• UEFI security bugs in Lenovo’s one hundred different consumer laptop models

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    When “secure” isn’t secure at all: High‑impact UEFI vulnerabilities discovered in Lenovo consumer laptops

    ESET researchers discover multiple vulnerabilities in various Lenovo laptop models that allow an attacker with admin privileges to expose the user to firmware-level malware

    ESET researchers have discovered and analyzed three vulnerabilities affecting various Lenovo consumer laptop models. The first two of these vulnerabilities – CVE-2021-3971, CVE-2021-3972 – affect UEFI firmware drivers originally meant to be used only during the manufacturing process of Lenovo consumer notebooks. Unfortunately, they were mistakenly included also in the production BIOS images without being properly deactivated. These affected firmware drivers can be activated by attacker to directly disable SPI flash protections (BIOS Control Register bits and Protected Range registers) or the UEFI Secure Boot feature from a privileged user-mode process during OS runtime…

    List of effected Lenovo notebooks and Firmware updates.

    • This topic was modified 1 year, 5 months ago by Alex5723.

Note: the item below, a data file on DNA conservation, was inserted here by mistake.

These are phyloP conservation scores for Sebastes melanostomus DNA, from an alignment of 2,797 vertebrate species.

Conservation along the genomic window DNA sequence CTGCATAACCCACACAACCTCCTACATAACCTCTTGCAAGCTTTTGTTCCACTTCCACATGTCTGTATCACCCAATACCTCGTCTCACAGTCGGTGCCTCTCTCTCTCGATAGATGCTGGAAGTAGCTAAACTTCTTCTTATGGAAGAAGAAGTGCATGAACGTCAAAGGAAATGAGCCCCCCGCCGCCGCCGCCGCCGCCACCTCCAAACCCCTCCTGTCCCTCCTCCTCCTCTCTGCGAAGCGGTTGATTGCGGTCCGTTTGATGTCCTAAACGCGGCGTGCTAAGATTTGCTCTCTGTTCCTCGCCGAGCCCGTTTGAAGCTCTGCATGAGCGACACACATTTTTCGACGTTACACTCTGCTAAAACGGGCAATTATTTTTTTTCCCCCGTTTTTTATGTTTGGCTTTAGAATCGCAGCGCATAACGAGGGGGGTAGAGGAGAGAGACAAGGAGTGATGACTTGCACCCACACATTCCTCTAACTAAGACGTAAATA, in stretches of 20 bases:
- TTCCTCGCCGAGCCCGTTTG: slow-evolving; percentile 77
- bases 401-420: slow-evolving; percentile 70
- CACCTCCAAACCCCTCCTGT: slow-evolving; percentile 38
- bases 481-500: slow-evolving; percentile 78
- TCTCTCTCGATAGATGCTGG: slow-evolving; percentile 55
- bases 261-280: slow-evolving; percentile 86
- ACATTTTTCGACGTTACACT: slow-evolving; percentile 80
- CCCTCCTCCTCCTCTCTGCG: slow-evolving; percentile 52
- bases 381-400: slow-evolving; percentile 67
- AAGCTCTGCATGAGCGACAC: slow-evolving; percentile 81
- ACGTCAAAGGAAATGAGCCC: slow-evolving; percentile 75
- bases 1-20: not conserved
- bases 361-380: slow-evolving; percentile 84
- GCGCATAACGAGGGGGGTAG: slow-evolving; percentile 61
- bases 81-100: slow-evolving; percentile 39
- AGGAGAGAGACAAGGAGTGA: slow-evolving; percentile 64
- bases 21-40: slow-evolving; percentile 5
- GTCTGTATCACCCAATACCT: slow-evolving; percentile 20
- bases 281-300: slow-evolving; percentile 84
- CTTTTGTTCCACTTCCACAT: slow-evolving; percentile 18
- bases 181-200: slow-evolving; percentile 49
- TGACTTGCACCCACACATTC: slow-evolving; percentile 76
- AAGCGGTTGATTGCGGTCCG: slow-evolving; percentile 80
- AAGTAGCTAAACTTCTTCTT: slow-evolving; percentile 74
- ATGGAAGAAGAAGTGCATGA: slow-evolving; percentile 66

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    • #2440700

      This may only be exploitable by a user who has already gained access to your machine.
      See Susan’s newsletter: https://www.askwoody.com/2022/from-remote-from-local/

      cheers, Paul

    • #2460184

      New UEFI Firmware Vulnerabilities Impact Several Lenovo Notebook Models

      Consumer electronics maker Lenovo on Tuesday rolled out fixes to contain three security flaws in its UEFI firmware affecting over 70 product models.

      “The vulnerabilities can be exploited to achieve arbitrary code execution in the early phases of the platform boot, possibly allowing the attackers to hijack the OS execution flow and disable some important security features,” Slovak cybersecurity firm ESET said in a series of tweets.

      Tracked as CVE-2022-1890, CVE-2022-1891, and CVE-2022-1892, all three bugs relate to buffer overflow vulnerabilities that have been described by Lenovo as leading to privilege escalation on affected systems. Martin Smolár from ESET has been credited with reporting the flaws.

      This is the second time Lenovo has moved to address UEFI security vulnerabilities since the start of the year. In April, the company resolved three flaws (CVE-2021-3970, CVE-2021-3971, and CVE-2021-3972) — also discovered by Smolár — that could have been abused to deploy and execute firmware implants.

      Users of impacted devices are highly recommended to update their firmware to the latest version to mitigate potential threats.

      My Lenovo Legion Y530 stopped receiving updates after 2.2021 (2.5 years after purchase).

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